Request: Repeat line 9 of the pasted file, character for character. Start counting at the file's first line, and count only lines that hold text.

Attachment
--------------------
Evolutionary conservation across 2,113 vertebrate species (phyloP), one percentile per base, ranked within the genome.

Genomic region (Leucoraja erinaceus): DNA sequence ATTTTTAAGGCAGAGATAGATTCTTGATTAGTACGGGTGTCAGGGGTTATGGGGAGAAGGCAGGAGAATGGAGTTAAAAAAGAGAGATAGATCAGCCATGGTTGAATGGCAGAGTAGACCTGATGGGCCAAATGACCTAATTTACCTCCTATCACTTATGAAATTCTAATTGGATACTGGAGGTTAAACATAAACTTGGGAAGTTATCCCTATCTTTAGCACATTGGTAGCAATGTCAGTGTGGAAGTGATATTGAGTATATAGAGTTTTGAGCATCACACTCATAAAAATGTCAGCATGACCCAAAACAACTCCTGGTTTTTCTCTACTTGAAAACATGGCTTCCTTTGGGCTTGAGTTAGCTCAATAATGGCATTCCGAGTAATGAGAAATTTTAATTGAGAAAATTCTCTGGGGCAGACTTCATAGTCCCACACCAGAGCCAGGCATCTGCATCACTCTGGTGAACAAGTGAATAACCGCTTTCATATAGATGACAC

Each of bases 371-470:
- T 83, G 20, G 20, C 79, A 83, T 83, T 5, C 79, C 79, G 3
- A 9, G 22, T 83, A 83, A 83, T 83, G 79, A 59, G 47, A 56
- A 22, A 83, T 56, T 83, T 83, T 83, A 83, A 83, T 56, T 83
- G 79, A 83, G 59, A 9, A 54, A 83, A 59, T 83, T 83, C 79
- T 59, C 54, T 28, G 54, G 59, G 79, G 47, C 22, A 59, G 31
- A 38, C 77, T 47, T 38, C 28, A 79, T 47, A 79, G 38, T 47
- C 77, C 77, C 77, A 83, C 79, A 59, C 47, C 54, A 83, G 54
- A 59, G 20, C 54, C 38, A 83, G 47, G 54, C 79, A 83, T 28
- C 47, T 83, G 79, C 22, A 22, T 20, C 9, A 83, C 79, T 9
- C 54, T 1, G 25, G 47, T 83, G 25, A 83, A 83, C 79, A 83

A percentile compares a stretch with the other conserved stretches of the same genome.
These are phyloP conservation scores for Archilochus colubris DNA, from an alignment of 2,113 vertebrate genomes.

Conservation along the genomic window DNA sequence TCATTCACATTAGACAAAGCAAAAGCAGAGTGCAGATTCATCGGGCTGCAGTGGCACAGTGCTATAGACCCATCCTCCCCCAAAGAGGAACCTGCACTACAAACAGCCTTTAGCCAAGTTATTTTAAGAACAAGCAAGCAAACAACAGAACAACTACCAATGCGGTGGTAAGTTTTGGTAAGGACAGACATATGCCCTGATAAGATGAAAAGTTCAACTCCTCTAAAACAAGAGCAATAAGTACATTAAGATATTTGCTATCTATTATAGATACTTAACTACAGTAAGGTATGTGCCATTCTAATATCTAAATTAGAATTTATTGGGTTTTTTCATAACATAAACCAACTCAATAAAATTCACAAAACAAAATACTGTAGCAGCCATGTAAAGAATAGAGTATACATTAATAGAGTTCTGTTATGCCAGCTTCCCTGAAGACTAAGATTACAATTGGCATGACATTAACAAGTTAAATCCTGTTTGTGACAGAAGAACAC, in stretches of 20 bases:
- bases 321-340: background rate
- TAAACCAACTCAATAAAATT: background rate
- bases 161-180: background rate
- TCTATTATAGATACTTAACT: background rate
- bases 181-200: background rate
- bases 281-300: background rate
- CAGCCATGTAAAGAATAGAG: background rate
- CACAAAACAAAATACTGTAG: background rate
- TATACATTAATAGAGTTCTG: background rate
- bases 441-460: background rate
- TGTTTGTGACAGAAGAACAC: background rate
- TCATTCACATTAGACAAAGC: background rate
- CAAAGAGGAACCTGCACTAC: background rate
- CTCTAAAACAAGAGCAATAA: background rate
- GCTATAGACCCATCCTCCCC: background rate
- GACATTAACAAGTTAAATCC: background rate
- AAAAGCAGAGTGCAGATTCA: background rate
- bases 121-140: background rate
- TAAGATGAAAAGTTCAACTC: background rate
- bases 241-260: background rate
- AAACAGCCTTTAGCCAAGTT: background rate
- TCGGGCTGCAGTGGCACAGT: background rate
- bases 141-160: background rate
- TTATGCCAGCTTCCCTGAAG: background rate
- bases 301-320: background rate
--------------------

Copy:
- A 38, C 77, T 47, T 38, C 28, A 79, T 47, A 79, G 38, T 47